Dog in Natural Disaster 1

How to prepare your pet for a natural disaster

It’s difficult to turn on the news and not read about a natural disaster occurring somewhere in the country. It’s unexpected and always comes when we least expect it. It’s even more difficult to hear about the animals that are affected—especially people’s pets.

Preparation is key when it comes to making sure your pets are safe if a natural disaster occurs: This can range from a flood or a fire to an earthquake or even a tornado. With Mother Nature, anything is possible. Below are some tips to make sure you and your pet are prepared in case a natural disaster hits:

Have copies of your pet’s veterinarian records- If your pet needs to get treated, it’s good for the veterinarian to have a copy of your pets medical history, in case they’re not able to electronically access his records. In addition to this, if you have to take your pet to a shelter, some shelters may require to see your pets veterinary records to make sure he’s up-to-date on his shots before being allowed to stay.

Make sure your pet has identification on them at all times- Meaning, make sure he’s wearing a collar with your contact information, and all are current. It’s also great to make sure he is microchipped, and that is up-to-date as well. If they happen to get separated from you, this will increase his chances that he will make his way back home to you.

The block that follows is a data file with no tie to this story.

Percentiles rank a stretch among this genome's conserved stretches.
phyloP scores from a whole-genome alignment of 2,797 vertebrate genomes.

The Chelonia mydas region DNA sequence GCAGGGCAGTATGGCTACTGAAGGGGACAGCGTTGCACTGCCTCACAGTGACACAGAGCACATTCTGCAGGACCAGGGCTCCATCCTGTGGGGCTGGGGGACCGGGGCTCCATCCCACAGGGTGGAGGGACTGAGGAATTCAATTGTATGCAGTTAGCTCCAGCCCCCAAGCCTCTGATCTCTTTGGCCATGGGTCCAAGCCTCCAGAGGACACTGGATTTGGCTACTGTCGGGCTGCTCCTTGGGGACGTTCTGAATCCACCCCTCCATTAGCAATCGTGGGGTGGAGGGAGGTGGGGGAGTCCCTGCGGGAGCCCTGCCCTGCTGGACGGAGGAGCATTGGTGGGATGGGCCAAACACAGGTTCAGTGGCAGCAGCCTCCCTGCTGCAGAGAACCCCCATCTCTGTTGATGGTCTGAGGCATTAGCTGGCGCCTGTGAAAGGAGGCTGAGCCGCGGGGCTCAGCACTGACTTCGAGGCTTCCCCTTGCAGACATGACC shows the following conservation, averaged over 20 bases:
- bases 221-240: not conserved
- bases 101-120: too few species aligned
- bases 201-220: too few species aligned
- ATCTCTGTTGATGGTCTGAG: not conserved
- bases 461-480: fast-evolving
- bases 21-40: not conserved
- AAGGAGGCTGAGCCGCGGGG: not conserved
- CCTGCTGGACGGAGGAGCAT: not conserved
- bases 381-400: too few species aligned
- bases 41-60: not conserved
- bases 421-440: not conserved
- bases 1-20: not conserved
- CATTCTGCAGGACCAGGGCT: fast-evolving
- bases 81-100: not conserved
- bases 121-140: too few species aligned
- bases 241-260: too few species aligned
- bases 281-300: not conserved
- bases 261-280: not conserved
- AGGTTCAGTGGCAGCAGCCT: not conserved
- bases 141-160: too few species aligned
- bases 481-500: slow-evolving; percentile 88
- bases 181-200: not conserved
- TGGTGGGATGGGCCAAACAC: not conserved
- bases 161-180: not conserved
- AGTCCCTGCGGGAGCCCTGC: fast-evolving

Pack five days worth of food and water, for yourself and your pet and have an evacuation pack ready to go – According to the Humane Society of the United States, pet parents should pack enough food and water for at least five days. Along with food and water, you want to pack pet feeding dishes and bowels, an extra leash, dish soap, paper towels, an extra blanket, a flashlight, and toys for your pets. If it’s a cat, make sure to pack a pillow. Packing an emergency kit for the humans in your family is also important.

Arrange a designated caregiver ahead of time to care for your pet- If you have to evacuate and cannot take your pet with you, leave them with a person you trust that you’ve made arrangements ahead of time to care for your pet. If you happen not to be home, make sure the person has a copy of your house key so they can go into your house and rescue your pet. With that said, not all shelters accept pets so it’s best to call your local veterinarian to see if they have kennels available where you can house your pup or if they have a list of kennels they recommend for boarding. You can also research hotels ahead of time to see which ones accept pets and what their pet policy is.

Click here for more information on how to prepare your pets in light of a natural disaster.

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